Over a career spanning some sixty years, John Berger has considered the visual image from the point of view of a painter, an art critic, a filmmaker, a novelist, a poet, and a human being, with the act of writing as central and significant to his many endeavors. His interdisciplinary approach has allowed him to expand exposition and argument into a more episodic, often lyrical form of writing that juxtaposes imagery—both photographic and drawn—with language that is clear, rooted in acute observation, and personal and passionate. Throughout his career Berger has invested himself in the idea of looking, of seeing past convention and rhetoric, to find a truth that resonates both historically and in the present, and to find words that in their analytical and storytelling cogency refuse subservience to the power of images. Radical in his politics, he has always stressed that art and writing are about relationships, that in their workings they illuminate how we connect with one another and with the world.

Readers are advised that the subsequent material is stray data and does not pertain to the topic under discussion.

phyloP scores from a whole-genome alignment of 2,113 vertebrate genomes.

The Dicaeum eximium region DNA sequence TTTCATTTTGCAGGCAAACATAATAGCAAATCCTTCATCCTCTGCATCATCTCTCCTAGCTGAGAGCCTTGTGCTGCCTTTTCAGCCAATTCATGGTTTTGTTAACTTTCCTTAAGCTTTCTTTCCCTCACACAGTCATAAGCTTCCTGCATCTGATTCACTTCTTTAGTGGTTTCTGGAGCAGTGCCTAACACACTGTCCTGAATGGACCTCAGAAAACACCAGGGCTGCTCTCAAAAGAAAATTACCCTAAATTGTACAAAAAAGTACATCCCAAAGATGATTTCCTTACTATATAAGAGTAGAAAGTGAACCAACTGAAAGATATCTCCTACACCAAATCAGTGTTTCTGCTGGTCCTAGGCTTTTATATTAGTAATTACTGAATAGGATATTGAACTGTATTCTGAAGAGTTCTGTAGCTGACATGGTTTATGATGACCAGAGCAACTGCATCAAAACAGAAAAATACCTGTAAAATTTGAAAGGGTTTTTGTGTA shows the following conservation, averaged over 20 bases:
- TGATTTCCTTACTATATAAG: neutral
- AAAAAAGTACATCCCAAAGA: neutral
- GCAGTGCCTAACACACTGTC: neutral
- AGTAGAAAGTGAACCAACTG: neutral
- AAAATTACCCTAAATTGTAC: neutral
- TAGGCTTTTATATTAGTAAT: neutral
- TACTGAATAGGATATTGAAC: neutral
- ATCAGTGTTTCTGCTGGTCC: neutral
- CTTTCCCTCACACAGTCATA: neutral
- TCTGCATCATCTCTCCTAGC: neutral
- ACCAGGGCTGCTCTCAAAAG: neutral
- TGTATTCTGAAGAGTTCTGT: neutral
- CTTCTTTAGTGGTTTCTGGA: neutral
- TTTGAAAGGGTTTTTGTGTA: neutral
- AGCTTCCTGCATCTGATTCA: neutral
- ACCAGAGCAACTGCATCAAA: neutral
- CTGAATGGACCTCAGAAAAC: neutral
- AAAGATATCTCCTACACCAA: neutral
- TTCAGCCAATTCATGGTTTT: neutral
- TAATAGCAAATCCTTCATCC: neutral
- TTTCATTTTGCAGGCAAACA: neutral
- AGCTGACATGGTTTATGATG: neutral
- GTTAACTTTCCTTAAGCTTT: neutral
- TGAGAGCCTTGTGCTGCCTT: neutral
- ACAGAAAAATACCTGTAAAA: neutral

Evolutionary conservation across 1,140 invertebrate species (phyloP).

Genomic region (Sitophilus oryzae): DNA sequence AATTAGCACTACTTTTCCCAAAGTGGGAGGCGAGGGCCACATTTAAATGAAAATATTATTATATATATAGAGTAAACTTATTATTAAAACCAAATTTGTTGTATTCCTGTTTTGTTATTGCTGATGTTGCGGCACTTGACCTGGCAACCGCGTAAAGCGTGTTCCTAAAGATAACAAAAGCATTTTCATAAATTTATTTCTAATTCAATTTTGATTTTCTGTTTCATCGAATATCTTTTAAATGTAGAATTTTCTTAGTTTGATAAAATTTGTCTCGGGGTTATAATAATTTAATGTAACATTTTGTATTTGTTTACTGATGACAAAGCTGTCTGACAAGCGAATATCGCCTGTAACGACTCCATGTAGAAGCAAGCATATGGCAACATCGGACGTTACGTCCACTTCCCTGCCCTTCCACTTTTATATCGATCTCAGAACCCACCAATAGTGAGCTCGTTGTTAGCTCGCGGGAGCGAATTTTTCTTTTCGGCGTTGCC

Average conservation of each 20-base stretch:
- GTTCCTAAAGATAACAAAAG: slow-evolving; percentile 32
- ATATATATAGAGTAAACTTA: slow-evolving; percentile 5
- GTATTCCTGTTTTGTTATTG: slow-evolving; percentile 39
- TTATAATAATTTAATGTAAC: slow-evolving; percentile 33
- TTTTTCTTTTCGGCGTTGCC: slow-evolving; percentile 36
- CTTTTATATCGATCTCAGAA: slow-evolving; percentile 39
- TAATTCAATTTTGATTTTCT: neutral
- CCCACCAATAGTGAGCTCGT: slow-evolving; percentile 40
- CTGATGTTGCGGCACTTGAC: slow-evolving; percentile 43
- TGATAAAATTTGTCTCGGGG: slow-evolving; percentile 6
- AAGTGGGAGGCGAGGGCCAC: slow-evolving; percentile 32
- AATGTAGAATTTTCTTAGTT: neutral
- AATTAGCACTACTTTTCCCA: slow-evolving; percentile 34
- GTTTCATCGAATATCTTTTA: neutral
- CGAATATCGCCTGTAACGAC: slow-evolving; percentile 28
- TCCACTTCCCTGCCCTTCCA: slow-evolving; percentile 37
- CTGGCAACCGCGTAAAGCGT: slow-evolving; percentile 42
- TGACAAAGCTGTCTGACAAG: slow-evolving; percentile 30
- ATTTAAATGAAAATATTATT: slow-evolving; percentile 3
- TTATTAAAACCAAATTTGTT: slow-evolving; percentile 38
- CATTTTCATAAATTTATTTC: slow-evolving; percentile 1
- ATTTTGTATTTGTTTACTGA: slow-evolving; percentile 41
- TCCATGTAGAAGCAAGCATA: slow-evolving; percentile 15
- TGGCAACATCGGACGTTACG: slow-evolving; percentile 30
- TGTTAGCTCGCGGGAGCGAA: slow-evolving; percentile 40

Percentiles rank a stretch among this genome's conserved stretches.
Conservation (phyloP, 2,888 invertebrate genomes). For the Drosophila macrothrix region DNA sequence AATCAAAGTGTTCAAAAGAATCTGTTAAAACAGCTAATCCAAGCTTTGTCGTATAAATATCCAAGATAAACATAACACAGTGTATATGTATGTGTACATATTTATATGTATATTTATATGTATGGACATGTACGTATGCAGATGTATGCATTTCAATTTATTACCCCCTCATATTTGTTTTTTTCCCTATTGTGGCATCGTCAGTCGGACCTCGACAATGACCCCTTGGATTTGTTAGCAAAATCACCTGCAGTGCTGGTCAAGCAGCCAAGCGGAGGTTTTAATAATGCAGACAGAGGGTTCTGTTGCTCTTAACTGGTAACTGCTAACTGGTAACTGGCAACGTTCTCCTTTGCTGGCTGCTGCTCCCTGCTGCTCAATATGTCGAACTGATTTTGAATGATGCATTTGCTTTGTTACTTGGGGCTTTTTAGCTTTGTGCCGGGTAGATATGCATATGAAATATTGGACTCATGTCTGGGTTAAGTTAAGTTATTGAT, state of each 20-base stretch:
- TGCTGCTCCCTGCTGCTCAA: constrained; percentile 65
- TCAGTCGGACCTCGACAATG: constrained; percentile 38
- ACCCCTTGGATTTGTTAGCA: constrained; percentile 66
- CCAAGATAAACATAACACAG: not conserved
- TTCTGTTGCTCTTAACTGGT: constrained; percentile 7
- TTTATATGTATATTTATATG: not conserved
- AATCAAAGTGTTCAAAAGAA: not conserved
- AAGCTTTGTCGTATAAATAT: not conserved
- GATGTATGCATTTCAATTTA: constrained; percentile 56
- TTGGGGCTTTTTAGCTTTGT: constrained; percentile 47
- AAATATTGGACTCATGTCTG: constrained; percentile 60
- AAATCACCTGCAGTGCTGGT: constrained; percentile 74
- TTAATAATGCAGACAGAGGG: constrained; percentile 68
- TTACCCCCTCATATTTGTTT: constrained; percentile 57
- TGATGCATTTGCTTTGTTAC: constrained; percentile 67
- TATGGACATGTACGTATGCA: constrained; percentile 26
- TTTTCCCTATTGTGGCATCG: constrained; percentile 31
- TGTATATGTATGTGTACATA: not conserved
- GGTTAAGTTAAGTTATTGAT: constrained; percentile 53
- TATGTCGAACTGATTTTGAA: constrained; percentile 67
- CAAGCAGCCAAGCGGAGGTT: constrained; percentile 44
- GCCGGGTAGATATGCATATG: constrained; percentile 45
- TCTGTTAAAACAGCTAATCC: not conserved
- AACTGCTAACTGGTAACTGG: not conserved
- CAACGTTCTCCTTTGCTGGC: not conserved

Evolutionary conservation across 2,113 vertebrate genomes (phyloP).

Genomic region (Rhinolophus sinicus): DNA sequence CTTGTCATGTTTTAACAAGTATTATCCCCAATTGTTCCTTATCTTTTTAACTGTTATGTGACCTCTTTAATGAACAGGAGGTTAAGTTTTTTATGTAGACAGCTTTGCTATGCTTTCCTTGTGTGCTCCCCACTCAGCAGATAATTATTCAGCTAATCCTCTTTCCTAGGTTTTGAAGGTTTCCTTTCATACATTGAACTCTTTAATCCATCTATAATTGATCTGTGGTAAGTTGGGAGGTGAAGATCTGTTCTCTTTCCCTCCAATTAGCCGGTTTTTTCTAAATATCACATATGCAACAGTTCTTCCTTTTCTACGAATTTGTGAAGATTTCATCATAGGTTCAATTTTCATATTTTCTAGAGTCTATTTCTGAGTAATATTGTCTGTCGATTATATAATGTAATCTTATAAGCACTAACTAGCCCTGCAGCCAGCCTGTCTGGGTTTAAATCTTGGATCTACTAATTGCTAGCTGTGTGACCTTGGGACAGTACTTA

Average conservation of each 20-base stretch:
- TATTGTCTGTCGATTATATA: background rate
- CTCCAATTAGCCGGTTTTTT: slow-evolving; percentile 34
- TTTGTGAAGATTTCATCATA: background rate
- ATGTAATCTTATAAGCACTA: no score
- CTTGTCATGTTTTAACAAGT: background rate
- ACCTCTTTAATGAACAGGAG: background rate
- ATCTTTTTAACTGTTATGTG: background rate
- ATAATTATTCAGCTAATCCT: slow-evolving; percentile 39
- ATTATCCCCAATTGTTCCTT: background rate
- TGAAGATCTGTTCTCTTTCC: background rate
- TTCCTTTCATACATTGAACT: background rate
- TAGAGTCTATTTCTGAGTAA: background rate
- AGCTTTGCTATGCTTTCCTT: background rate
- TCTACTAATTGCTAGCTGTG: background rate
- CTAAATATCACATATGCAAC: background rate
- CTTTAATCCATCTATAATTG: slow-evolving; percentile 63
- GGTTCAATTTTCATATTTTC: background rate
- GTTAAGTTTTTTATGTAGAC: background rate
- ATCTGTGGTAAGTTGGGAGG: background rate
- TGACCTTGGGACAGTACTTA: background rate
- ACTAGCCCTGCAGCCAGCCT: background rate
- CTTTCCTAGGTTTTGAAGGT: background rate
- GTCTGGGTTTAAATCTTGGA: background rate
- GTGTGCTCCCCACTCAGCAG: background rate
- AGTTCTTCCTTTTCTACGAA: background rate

Kay Rosen, Artist Award for Distinguished Body of Work
Kay Rosen uses words and letters to examine the ways in which language structures knowledge—particularly an awareness of self and place. She first gained prominence in the 1980s alongside more pointedly feminist artists such as Nancy Dwyer, Jenny Holzer, and Barbara Kruger, all of whom used language to address issues of gender and power. Rosen’s art, however, is less concerned with enlisting words as a tool for political messaging than with demonstrating what language can do on its own, through its structure and letters, which the artist thinks of as “body parts.” For Rosen, language can subvert verbal systems of power and offer alternative ways of reading and constructing meaning without being filtered through the intentional voice of the artist. In her work, as seen in her recent exhibition Kay Rosen at Contemporary Art Gallery in Vancouver, British Columbia (June 28–November 3, 2013), viewers encounter language as an object to be seen as well as a text to be read—at once, a page, a sign, an object, and a painting.
Margaretta M. Lovell and W. J. T. Mitchell, Distinguished Teaching of Art History Award